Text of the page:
IELTS Writing Recent Actual Test in February 2017 & Sample Answer
Government should invest more money in science education rather than other subjects to develop the country. To what extent do you agree or disagree with this statement? OR
The government should allocate more funding to teaching science rather than other subjects in order for a country to develop and progress. To what extent do you agree?
People have different views on the subjects that the government should invest in and prioritise, to achieve what is termed economic development. Some believe that a larger portion of government funds should be dedicated to teaching science-related. In my opinion, although science plays a large role, other subjects hold merit in their own right in contributing to, and in driving, economic progress and therefore, deserve equal government investment and funding.
IELTS Actual Tests Questions (January - April 2021) with Answers
On the one hand, public funding in science education subjects is important in driving the development of a country in many areas, such as engineering and medicine. For example, developed countries such as Japan has emphasised the science education of their citizens. This strong focus has led to science learning, knowledge, and scientific research achievement fosters innovation and increases productivity, which directly contributes to the national economic growth of the nation. Therefore, investment in the teaching of science education is crucial for a country’s economic progress.
On the other hand, the management of the nation also determines its state of development and economic progress. As such, it can be argued that curriculum subjects such as social sciences and law require as much attention and investment. For example, developing economies such as Indonesia and Cambodia have long experienced a history of political and social unrests and conflicts. We can largely attribute this to instability and poor management of legal, social and governmental systems. This is in contrast to their Asian counterparts such as Singapore and Korea, where well-established and stable civil law and political institutions can be observed.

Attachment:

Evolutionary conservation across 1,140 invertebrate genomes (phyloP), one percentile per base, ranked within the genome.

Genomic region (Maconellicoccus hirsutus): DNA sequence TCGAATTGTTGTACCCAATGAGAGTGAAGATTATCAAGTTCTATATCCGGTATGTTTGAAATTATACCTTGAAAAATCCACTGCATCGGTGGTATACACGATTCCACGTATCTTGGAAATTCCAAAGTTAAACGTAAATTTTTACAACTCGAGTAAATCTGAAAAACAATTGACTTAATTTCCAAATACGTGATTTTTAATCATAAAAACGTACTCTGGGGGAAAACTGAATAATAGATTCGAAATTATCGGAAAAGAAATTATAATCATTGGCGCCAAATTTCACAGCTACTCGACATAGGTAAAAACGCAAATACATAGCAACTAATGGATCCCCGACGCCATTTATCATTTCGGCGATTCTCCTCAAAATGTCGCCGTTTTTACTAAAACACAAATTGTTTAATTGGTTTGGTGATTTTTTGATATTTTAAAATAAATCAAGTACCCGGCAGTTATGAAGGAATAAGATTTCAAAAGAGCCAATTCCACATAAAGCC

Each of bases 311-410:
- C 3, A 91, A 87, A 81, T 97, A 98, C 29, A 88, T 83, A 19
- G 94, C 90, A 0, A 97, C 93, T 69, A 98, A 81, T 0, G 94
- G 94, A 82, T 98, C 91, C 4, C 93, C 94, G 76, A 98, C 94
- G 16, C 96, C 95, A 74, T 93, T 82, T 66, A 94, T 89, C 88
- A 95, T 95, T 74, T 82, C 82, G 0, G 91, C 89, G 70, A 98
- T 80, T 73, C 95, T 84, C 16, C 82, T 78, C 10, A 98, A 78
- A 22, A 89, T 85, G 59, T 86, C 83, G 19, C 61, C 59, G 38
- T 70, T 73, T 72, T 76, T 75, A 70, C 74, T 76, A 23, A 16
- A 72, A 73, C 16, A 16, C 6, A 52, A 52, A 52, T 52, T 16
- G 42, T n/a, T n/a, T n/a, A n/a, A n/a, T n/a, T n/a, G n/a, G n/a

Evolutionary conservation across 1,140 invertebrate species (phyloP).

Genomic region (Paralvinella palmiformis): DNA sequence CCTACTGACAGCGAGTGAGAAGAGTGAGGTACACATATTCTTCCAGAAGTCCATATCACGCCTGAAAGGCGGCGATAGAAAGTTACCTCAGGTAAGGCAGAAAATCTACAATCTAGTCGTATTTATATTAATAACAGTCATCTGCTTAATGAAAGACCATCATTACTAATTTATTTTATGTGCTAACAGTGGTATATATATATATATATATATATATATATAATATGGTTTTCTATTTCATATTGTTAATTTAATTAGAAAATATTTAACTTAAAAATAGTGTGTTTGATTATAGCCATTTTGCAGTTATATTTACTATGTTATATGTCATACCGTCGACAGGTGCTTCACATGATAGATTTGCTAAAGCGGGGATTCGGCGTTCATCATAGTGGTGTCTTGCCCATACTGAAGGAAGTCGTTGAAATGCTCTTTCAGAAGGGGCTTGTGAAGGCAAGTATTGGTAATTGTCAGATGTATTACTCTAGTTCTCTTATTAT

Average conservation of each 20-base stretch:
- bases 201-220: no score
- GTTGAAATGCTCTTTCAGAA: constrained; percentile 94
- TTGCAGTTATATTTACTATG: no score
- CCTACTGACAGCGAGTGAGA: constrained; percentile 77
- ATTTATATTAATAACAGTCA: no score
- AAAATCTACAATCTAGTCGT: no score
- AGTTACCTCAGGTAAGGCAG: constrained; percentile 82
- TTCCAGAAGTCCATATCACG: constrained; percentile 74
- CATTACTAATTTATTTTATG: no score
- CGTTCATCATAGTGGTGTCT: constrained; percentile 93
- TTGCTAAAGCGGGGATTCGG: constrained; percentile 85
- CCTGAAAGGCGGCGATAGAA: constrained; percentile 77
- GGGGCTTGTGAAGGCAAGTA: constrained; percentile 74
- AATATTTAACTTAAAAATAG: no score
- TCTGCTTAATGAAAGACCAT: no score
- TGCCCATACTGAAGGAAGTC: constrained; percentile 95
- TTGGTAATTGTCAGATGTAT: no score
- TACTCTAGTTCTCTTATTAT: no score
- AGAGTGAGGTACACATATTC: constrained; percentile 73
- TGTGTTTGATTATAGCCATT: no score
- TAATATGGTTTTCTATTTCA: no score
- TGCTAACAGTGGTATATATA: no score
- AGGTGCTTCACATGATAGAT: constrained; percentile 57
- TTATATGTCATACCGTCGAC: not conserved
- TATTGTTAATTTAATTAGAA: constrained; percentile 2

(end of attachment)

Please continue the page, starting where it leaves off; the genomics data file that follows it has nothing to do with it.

In conclusion, subjects related to the management of a nation’s economy such as social sciences have as much impact and significance on the development and progress of one’s nation and deserve as much government investment as science subjects.
How to allocate government’s expenditure has long been a highly charged issue. While 1 accept that there should be an increase in state funds for imparting science-related knowledge, 1 would argue that other subjects are of similar significance in the progression of a nation.
On the one hand, placing a premium on science subjects like mathematics and physics is conducive to the growth of a nation. It stands to reason that the more researchers or engineers a country has, the greater is their contribution to the prosperity of a society. To illustrate, with billions of dollars spent for scientific researches and relevant leaching activities, America has accomplished a number of breakthroughs in road networks, biotechnology and space exploration. Therefore, it is safe to conclude that stressing the role of science subjects in the education system would have a far-reaching long-term impact on a nation.
On the other hand, I believe that liberal arts education including literature and law has an equally important role to play in the sustainable growth of a nation. It is widely acknowledged that a society characterized by citizens well-cultivated and knowledgeable in literature or arts tend to enjoy a higher moral standard and social stability. Specifically, law-abiding and productive citizens tend to adopt decent code of conduct and commit fewer crimes, leading to better social security and improved living standards. As an expected outcome, government funding on social sciences would help individuals alter their intrinsic values and do their utmost to become productive members of society.
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